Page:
When you think of innovation hotbeds, you might think of places like Austin or LA. Ten years ago, maybe it was San Francisco or Brooklyn. I’m guessing the words “Sherwood Park, Alberta, Canada” don’t immediately come to mind. Well, not yet, anyway. Especially if this week’s Awesome Office guest Daniel Matishak has anything to say about it. Daniel is the co-founder and CEO of Mindable, a marketing optimization company that specializes in activating niche communities in the personal development space. The company has been able to grow into a massive, 8-figure marketing juggernaut based out of - you guessed it - Sherwood Park, Alberta. How have they pulled this off? One strategy that has paid off is a mostly remote workforce, that enables the company to attract top talent not just from their own backyard, but from across the globe.
In our digitally connected, multi-screen world, where people hide their true selves behind layers of snark and our deepest emotions are expressed via emoji, conversation seems to be a lost art. But as this week’s guest attests, conversation is one of the most important skills we possess, both in business and in life. Michael Rothman is a digital entrepreneur, master conversationalist and storyteller, and all around fascinating guy. A founding employee at Thrillist, his latest venture is Fatherly.com, a lifestyle site for men entering parenthood - and a conversation in its own right (albeit of the digital variety).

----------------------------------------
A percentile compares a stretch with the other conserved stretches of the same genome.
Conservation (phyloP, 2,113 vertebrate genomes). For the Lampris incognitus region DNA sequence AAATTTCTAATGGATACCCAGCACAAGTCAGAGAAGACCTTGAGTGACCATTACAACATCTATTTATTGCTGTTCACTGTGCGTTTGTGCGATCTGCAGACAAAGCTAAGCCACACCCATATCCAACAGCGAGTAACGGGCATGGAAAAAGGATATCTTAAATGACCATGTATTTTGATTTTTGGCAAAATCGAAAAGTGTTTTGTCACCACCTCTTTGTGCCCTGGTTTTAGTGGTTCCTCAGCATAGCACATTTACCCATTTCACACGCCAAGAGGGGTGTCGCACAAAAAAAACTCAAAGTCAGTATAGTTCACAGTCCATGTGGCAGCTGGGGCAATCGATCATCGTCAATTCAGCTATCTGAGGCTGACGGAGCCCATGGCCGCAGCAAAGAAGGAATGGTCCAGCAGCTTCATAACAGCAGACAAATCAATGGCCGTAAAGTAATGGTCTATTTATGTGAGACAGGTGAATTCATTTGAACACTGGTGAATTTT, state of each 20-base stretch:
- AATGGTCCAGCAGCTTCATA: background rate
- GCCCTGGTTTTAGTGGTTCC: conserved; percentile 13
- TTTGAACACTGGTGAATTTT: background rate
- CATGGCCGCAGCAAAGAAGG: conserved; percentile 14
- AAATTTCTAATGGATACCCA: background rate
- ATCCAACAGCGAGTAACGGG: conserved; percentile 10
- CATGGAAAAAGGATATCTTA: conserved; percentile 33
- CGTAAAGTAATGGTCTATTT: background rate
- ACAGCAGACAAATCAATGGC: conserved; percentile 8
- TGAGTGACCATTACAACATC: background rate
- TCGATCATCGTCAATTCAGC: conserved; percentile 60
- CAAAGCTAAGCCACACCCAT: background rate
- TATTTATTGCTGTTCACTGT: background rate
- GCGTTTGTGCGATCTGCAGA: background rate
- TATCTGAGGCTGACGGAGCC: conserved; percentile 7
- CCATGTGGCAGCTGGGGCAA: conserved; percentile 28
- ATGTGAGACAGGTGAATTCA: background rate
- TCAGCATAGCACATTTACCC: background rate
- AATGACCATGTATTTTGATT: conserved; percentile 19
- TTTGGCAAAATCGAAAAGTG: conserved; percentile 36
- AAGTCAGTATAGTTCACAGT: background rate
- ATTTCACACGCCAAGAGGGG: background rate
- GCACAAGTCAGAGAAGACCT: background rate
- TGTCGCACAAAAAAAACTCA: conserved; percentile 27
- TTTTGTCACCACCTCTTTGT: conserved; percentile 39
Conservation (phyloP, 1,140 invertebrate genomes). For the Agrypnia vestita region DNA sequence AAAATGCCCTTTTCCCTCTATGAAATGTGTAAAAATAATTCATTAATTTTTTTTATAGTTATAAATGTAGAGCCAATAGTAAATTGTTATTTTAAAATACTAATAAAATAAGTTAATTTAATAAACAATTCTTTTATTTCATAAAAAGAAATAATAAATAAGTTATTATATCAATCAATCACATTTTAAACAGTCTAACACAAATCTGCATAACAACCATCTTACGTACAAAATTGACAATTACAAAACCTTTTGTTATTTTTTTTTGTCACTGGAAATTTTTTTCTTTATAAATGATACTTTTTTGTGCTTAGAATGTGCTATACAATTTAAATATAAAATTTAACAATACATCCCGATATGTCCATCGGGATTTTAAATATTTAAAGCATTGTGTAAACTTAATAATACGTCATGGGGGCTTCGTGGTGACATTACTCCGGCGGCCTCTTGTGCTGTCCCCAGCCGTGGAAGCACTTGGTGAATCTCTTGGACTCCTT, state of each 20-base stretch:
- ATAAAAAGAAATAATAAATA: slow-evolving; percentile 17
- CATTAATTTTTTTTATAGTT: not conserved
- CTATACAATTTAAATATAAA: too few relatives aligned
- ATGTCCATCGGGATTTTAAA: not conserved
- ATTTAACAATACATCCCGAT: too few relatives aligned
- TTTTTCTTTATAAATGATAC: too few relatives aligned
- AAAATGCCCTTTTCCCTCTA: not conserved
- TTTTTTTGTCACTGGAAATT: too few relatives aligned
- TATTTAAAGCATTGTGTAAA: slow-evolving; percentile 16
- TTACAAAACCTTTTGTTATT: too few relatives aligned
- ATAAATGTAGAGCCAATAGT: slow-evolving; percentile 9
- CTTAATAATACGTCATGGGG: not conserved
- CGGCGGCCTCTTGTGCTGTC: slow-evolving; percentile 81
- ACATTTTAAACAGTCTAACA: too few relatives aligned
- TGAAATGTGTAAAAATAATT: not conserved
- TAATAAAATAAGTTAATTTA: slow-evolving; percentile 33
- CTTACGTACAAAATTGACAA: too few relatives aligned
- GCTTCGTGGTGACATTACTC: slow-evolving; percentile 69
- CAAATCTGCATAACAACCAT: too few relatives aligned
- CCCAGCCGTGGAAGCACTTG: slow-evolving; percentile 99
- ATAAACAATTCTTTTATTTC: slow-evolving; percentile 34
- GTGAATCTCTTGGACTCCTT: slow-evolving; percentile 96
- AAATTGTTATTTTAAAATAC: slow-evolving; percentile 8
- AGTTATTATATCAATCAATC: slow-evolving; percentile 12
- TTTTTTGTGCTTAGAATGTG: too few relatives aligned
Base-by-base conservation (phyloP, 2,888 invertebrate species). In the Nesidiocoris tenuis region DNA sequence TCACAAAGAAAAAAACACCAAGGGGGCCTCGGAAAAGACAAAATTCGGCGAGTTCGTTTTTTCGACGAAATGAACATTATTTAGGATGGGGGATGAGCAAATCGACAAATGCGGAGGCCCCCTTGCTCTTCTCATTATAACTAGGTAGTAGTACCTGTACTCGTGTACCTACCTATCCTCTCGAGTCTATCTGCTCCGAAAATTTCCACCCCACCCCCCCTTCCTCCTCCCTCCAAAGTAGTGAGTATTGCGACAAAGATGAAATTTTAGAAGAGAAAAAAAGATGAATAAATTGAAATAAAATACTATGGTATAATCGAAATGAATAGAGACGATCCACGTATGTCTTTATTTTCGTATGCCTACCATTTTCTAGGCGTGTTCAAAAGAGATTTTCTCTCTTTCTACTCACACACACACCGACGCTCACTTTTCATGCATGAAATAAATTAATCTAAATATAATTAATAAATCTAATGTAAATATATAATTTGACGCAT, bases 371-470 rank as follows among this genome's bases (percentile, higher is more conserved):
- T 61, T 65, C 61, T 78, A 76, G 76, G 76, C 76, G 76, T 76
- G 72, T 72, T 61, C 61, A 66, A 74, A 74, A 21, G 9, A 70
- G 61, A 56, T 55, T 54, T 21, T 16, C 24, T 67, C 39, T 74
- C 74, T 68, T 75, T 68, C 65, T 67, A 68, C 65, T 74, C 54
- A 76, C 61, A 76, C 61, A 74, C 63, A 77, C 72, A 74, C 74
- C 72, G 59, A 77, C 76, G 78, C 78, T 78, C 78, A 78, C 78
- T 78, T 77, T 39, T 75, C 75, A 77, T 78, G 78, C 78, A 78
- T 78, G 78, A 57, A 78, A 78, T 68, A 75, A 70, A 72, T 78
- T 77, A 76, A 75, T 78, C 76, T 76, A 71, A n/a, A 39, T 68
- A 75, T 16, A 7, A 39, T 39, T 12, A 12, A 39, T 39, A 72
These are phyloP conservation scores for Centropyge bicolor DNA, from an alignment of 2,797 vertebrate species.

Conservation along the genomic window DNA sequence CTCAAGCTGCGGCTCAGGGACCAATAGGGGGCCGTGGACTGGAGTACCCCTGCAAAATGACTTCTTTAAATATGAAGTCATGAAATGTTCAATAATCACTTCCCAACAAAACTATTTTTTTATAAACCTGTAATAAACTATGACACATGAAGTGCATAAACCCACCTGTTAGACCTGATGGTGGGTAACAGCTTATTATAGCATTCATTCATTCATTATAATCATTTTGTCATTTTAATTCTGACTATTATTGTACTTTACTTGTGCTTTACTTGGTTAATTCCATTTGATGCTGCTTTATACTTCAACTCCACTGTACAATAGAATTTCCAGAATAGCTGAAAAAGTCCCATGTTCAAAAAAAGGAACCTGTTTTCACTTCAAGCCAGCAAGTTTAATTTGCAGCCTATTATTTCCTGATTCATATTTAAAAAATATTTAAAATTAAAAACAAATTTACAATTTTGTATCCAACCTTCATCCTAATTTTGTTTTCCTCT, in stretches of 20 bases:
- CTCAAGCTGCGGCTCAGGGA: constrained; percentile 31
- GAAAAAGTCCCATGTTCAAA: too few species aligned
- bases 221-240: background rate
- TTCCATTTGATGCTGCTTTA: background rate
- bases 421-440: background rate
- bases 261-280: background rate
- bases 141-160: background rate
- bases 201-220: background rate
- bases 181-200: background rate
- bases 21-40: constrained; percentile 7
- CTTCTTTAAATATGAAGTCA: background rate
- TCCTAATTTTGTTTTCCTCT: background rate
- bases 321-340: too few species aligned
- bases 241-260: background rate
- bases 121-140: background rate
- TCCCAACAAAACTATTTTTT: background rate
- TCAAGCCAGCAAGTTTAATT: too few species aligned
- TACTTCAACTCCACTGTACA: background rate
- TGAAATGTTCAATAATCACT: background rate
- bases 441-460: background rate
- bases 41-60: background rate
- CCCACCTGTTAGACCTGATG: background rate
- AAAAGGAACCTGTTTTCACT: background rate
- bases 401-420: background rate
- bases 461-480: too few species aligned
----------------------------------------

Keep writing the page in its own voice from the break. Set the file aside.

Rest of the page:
When faced with adversity, some people crumble. Andres Izquieta is not one of those people. Andres is a fashion designer, serial entrepreneur, and the CEO and co-founder of Five Four Club, an online men’s clothing subscription service. In 2008, Five Four (then a retail and wholesale outfit) was on the brink of failure. The worldwide credit crisis that gave birth to the Great Recession was decimating the retail industry, and it looked like Five Four might not survive. But Andres and his business partner had other ideas. They brought the company back into the black by pivoting to a men’s fashion subscription service. The strategic shift paid off. Today Five Four Club has more than 70k active monthly subscribers, and is about to launch several new verticals before the end of the year, including a formalwear accessory line, an athletic wear label, and a shoe brand.